Active development of steam turbine made ft the principal prime

mover of generating stations by 1920. Most units used 14 kg/cm2 and 276oc
steam and capacity ranged from 5,000 'La 30,000 KW. By 1930 steam M2
conditions rose to 48 kg/c and 398oc and by 1940 steam condition of 81 kg/cm'
and 509oc was achieved. After second world war (1 945), reheat. cycle was
adopted widely and capacity increased gradually. While turbines of 900 MW are
in use in USSR, in India the largest capacity is 50&MW with steam condition of

When steam is allowed to expand through a narrow orifice, ft assumes
kinetic energy at the expense of its enthalpy (heat emrgy). This kinetic energy of
steam is changed to mechanical (rotational) energy through the impact
(impulse) 6r reaction of steam against the blades. It should be realized that the
blade of the turbine obtains no motive force from the static pressure of the
steam or from any impact of the steam jet. The blades are designed in such a
way, that steam will glide on and off the blade without any tendency to strike it.
As the steam moves over the blades, its direction is continuously changing
and centrifugal pressure exerted as the result is normal to the blade surface at all
points. The total motive force acting on the blade is thus the resultant of all the
centrifugal forces plus the change of momentum. (Fig. 1.3). This causes the
rotational motion of the blades.
PDF created


Basically there are two broad classifications of steam turbines:
i) Impulse:

In Impulse turbine(Fig.1.4),the steam is expanded (i.e. pressure is

reduced) in fixed nozzles. The high-velocity steam issuing from the nozzles
does work on the moving blades which causes the shaft to rotate, The essential
feature of an impulse turbine is that all the pressure drops occur in the nozzles
only, and there is no pressure drop over the moving blades.
ii) Impulse-reaction :
In this type, pressure is reduced in both fixed and moving
blades. Both fixed and moving blades act like nozzles and are of same shape.
Work is done by the impulse affect due to the reversal of direction of the high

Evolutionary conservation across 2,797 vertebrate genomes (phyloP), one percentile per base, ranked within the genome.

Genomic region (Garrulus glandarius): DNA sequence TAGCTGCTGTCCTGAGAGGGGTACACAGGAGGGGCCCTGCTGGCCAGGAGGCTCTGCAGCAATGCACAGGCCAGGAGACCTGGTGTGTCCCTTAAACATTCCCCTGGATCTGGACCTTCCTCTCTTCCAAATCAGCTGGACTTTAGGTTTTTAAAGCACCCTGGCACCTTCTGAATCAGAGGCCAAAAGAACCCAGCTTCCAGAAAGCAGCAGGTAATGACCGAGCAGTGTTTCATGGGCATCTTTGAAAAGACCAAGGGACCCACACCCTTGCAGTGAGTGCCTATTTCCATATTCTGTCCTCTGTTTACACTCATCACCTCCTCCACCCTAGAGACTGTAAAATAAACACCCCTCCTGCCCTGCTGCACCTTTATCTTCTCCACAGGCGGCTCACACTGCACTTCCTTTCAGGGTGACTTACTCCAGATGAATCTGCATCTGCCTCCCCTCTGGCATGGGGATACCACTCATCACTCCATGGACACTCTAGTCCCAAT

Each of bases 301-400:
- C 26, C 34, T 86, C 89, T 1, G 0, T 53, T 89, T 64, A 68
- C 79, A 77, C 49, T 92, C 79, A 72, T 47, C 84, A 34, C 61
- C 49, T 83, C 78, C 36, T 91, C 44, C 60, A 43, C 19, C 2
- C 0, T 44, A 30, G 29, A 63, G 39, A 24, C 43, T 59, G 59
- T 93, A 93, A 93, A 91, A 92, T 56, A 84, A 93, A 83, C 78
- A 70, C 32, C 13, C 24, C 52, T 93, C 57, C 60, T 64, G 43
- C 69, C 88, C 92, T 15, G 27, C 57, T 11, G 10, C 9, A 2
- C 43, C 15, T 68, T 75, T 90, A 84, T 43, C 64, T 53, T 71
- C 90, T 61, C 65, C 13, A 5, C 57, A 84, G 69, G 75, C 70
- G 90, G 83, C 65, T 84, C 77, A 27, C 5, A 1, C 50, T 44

velocity steam plus a reaction effect due to the expansion of steam through the
moving blades. This turbine is commonly called a reaction turbine and is shown
below in (Fig.1.5).
Several problems crop up if the energy of steam is converted in one
step, i.e. in a single row of nozzle-blade combination. With all heat drop taking
place in one row of nozzles (or single row of nozzles and blades in case of
reaction turbine) the steam velocity becomes very high and even supersonic
(velocity of steam is proportional to square root of heat drop in nozzle;
V=44.8/K(H1-H2) m/s. K=constant, H, Enthalpy at nozzle inlet ; H 2 Enthalpy
at nozzle outlet. The rotational speed of the turbine also becomes very high and
impracticable. So, in order to convert the energy of steam within practical speed
range, it is necessary to convert R in several steps and thus reducing the velocity
of steam and rotor speed to practical levels. This is termed compounding.
Following are the various types of compounding.

Velocity Compounded Impulse Turbine (Fig. 1.6)

Like simple impulse turbine this has also only one set of nozzles and
entire steam pressure drop takes place there. The kinetic energy of high velocity
steam issuing from nozzles is utilised in a number of moving row of blades with
fixed blades in between them (instead of a single row of moving blades in
simple impulse turbine). PDF created


Two are more turbine using that is called multi stage turbine
.following turbine used for this system

High pressure turbine

Inter mediate turbine
Low pressure turbine

Impulse Reaction Turbine

No of stages :12(1+11)
Shaft out put:65MW
Inlet/outlet Steam flow :630/590 t/hr
Inlet/outlet Steam temp : 535/330 deg
Inlet/outlet Steam pr. : 130/26 ksc

Reaction Turbine
No of stages :11
Shaft out put:105MW
Inlet/outlet Steam flow :540/461 t/hr
Inlet/outlet Steam temp : 535/190 deg
Inlet/outlet Steam pr. : 24/1.32 ksc


No of stages :8(4+4)
Shaft out put:40MW
Inlet/outlet Steam flow :461/446 t/hr
Inlet/outlet Steam temp : 190/45 deg
Inlet/outlet Steam pr. : 1.32/0.06 ksc

The Rankine cycle is a model that is used to predict the performance